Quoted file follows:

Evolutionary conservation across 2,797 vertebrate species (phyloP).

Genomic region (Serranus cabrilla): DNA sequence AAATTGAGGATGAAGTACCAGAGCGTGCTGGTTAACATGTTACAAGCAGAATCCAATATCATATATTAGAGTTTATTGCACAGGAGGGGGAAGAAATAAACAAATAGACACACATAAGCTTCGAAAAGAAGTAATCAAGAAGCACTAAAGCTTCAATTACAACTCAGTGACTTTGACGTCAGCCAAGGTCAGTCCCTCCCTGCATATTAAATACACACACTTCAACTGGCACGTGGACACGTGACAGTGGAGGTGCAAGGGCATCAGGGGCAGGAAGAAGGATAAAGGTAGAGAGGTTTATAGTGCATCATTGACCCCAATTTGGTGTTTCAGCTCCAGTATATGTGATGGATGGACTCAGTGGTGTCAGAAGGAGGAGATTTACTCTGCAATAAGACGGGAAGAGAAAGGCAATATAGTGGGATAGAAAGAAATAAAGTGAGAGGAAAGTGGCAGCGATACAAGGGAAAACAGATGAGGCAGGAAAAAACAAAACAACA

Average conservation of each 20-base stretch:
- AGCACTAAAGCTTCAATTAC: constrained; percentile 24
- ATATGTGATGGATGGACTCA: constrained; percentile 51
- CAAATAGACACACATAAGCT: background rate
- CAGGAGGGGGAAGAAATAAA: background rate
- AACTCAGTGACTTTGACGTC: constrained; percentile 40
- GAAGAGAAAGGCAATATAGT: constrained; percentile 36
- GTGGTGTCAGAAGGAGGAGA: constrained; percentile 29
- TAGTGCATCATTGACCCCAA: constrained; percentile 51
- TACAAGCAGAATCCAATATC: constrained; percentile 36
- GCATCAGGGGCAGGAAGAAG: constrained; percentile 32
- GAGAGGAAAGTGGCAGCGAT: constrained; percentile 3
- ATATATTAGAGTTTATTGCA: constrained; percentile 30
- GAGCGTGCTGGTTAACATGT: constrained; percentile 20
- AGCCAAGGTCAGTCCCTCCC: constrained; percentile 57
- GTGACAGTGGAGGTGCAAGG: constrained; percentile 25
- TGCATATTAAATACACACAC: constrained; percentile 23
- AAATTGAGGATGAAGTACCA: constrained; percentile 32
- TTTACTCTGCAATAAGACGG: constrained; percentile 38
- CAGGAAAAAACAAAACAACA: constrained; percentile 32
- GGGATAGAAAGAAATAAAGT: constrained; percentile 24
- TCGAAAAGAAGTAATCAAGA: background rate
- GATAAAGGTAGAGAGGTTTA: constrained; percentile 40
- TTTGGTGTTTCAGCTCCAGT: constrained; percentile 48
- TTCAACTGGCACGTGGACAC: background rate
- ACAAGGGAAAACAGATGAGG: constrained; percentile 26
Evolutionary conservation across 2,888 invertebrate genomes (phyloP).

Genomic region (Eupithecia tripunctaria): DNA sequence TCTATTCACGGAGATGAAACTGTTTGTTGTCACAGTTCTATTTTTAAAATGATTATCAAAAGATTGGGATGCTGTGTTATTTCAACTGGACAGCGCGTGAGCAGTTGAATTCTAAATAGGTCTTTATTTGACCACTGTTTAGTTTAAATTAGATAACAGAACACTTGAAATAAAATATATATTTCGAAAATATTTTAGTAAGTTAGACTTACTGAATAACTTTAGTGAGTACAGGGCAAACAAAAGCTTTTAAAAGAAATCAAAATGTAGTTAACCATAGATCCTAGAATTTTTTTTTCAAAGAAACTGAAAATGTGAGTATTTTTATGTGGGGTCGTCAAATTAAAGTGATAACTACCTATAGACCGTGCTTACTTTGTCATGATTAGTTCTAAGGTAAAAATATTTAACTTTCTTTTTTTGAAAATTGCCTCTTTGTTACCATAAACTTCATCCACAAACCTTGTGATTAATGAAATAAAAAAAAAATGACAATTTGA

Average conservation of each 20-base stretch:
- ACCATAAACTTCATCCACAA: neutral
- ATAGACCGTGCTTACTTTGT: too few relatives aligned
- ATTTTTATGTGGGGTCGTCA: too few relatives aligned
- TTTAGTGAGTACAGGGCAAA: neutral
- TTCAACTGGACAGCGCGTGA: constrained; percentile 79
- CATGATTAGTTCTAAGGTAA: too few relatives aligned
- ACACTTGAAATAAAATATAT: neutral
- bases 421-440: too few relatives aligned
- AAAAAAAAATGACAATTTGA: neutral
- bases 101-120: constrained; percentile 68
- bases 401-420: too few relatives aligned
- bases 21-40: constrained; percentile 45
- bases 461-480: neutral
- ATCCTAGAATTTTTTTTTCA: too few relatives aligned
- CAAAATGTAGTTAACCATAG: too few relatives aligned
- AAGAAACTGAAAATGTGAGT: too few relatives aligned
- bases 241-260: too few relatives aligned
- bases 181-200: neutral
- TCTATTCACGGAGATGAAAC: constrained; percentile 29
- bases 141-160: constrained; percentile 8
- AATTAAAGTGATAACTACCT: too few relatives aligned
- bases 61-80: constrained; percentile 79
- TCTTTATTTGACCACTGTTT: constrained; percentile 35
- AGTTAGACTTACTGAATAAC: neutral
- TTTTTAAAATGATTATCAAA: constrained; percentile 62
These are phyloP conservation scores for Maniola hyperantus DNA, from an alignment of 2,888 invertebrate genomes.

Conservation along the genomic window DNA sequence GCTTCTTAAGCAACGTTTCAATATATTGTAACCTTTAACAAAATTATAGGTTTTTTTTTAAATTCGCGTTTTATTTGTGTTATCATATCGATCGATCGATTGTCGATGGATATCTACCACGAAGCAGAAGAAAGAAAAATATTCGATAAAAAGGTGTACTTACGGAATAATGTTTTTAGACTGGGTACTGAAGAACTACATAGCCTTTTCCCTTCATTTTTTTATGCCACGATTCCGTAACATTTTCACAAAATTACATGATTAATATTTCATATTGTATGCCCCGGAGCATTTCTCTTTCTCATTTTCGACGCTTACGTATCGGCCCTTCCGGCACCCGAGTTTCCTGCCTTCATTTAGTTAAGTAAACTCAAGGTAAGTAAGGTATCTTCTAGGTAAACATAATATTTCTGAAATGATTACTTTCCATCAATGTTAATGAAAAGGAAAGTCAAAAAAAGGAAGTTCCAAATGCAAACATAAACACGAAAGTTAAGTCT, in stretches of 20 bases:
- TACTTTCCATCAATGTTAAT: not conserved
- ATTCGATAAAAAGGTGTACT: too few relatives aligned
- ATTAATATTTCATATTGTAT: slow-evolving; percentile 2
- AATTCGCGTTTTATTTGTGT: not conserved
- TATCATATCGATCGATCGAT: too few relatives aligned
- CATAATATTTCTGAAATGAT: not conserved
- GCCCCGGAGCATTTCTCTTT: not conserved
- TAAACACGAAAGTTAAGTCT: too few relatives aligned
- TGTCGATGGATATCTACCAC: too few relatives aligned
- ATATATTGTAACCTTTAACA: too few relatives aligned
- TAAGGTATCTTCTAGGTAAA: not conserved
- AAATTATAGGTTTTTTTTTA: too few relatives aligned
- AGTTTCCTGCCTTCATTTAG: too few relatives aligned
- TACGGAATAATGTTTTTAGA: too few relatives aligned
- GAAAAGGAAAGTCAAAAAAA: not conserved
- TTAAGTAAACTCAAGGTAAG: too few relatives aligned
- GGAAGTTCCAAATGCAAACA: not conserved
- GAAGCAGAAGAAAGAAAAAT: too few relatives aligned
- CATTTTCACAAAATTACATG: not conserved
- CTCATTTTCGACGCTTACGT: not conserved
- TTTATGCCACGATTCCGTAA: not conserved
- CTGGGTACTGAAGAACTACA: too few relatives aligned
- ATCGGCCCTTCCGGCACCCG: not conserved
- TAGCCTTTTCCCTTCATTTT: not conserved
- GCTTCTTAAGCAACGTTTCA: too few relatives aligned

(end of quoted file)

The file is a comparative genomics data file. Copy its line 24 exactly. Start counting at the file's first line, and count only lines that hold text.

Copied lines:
- TCGAAAAGAAGTAATCAAGA: background rate